Get Started

Symbolica can be used as a library in Rust and Python. The C/C++/Mathematica bindings currently allow for fast multivariate polynomial arithmetic only.

What language should I use?

The Python API makes the most sense for beginners, as it is convenient to use. The Rust library makes sense for advanced users who want to develop a new feature. Rust will give the highest performance, and the greatest flexibility. This comes at the cost of more verbosity.

The recommended setup is Visual Studio Code with:

  • Jupyter extension
  • Pylance extension
  • (optional) Github Copilot

With this setup you will get inline documentation, auto-completion and LaTeX rendering of output.

Live demo

A live demo of Symbolica in a Python Jupyter notebook is available on Google Colab.

You can easily make modifications to the code and run it on the Google Colab servers without any local installation.

Installation

Symbolica can be installed for Python >3.5 using pip:

pip install symbolica

The installation may take some time, as it may have to compile Symbolica.

Manual installation

One can build and install the Python module of Symbolica using maturin:

git clone https://github.com/benruijl/symbolica.git
cd symbolica
maturin build --release

Then Symbolica can be installed using pip:

pip install target/wheels/symbolica-VERSION.whl

Testing

To see if it works, open a Python session and try:

from symbolica import Expression

If you get no import error, the installation was successful.

If you are using Symbolica as a library in Rust, simply include it in the Cargo.toml:

[dependencies]
symbolica = "0.7"

To use the latest development version, import it from git:

[dependencies]
symbolica = { git = "https://github.com/benruijl/symbolica.git" }

You can try some Rust examples in the examples folder.

Apart from the documentation on this website, the Rust documentation can also be accessed on docs.rs.

Download and compile Symbolica with:

git clone https://github.com/benruijl/symbolica.git
cd symbolica
cargo rustc --release --crate-type=cdylib

to generate a dynamically linked library. Use --crate-type=staticlib to generate a static one.

If you use the library statically, the feature --features=faster_alloc can be added to the compilation command for extra performance.

Now try the following example C code:

test.c
#include <stdio.h>

typedef struct SYMBOLICA* Symbolica;

extern Symbolica *init();
extern void set_vars(Symbolica* symbolica, const char *vars);
extern void set_options(Symbolica *symbolica, const bool input_has_rational_numbers, bool exp_fits_in_u8);
extern char* simplify(Symbolica* symbolica, const char *input, unsigned long long prime, char explicit_rat);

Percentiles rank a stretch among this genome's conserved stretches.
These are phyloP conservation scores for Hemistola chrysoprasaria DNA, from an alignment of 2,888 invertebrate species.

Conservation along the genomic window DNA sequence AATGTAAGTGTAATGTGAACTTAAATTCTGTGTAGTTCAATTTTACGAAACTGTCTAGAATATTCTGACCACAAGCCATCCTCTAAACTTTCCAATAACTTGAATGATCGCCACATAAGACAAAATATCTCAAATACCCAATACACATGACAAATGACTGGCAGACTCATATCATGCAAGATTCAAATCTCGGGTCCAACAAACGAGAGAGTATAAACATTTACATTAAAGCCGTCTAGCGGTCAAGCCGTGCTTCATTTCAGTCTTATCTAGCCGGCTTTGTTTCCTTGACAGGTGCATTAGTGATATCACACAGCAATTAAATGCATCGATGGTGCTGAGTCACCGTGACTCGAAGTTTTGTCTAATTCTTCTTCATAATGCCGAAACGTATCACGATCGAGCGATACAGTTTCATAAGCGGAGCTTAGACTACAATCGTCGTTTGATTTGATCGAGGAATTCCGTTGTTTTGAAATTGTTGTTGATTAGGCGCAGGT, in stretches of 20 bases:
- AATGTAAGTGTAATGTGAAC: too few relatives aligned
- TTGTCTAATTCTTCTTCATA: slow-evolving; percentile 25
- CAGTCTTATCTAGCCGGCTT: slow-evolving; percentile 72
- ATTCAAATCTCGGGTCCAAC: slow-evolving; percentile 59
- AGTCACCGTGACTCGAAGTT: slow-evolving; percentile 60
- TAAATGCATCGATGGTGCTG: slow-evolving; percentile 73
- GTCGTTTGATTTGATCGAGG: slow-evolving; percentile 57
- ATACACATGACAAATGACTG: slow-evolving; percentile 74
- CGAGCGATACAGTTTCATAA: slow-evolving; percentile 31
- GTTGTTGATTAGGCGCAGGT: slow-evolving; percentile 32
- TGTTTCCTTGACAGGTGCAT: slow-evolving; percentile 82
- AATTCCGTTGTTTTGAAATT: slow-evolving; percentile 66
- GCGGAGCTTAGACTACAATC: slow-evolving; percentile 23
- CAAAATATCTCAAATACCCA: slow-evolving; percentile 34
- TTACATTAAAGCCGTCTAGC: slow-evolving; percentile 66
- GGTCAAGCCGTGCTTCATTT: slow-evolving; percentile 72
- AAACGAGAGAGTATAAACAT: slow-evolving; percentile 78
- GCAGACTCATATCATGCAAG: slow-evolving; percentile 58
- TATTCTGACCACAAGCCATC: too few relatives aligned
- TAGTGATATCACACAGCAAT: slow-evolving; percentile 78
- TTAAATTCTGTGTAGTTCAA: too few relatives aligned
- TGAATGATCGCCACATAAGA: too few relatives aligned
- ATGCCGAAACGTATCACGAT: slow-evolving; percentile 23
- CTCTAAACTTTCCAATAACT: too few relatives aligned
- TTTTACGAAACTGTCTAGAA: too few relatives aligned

extern void drop(Symbolica *symbolica);


int main() {
    char* in = "(x+5)/(x+6) + 35/y";
    char* in2 = "(x*y^2*5+5)^2/(2*x+5)+(x+4)/(6*x^2+1)";

    Symbolica* s = init();
    set_vars(s, "x,y,z");
    char* out = simplify(s, in, 0, 1);
    printf("%s\n", out);

    out = simplify(s, in2, 5, 1);
    printf("%s\n", out);

    drop(s);

    return 0;
}

It can be compiled with dynamic linking:

gcc -O3 test.c -L target/release -lsymbolica -o test

or with static linking:

gcc -O3 test.c -L target/release -l:libsymbolica.a -lm -o test
test.cpp
#include <iostream>

typedef struct SYMBOLICA *Symbolica;

extern "C"
{
    extern Symbolica *init();
    extern void set_vars(Symbolica *symbolica, const char *vars);
    extern void set_options(Symbolica *symbolica, char input_has_rational_numbers, char exp_fits_in_u8);
    extern const char *simplify(Symbolica *symbolica, const char *input, unsigned long long prime, char explicit_rat);
    extern void drop(Symbolica *symbolica);
}

int main()
{
    const char *in = "(x+5)/(x+6) + 35/y";
    const char *in2 = "(x*y^2*5+5)^2/(2*x+5)+(x+4)/(6*x^2+1)";

    Symbolica *s = init();
    set_vars(s, "x,y,z");
    const char *out = simplify(s, in, 0ull, 0);
    std::cout << out <<  std::endl;

    out = simplify(s, in2, 5ull, 0);
    std::cout << out <<  std::endl;

    drop(s);

    return 0;
}

It can be compiled with dynamic linking:

g++ -O3  test.cpp -L target/release -lsymbolica -o test

or with static linking:

g++ -O3  test.cpp -L target/release -l:libsymbolica.a -lm -o test

Running the file ./test (or LD_LIBRARY_PATH=target/release ./test for the dynamically linked compilation) should give:

(210+5*y+35*x+x*y)/(6*y+x*y)
(-1+x)/(1+x^2)

License

If you run Symbolica without a valid license key, you are running in restricted mode. In this mode Symbolica is limited to one instance and one core per device. Non-commercial users1 (for example hobbyists and most academics) are allowed to run in this mode for free and can remove the banner by setting the environment variable

SYMBOLICA_HIDE_BANNER = 1

Symbolica has been optimized to give you excellent single-core performance.

Professional users

Professional users that want to run Symbolica on an unrestricted number of cores can acquire a professional license or sign up for a free 30-day trial, by providing their credentials in the following command:

from symbolica import *
request_trial_license('NAME', 'EMAIL', 'ORGANIZATION')
use symbolica::LicenseManager;

fn main() {
    LicenseManager::request_trial_license("Name", "Email", "Organization").unwrap();
}

The license key will be emailed to you immediately. If the trial expires and you want to keep trying Symbolica, you can reach out to for an extension.

Personal key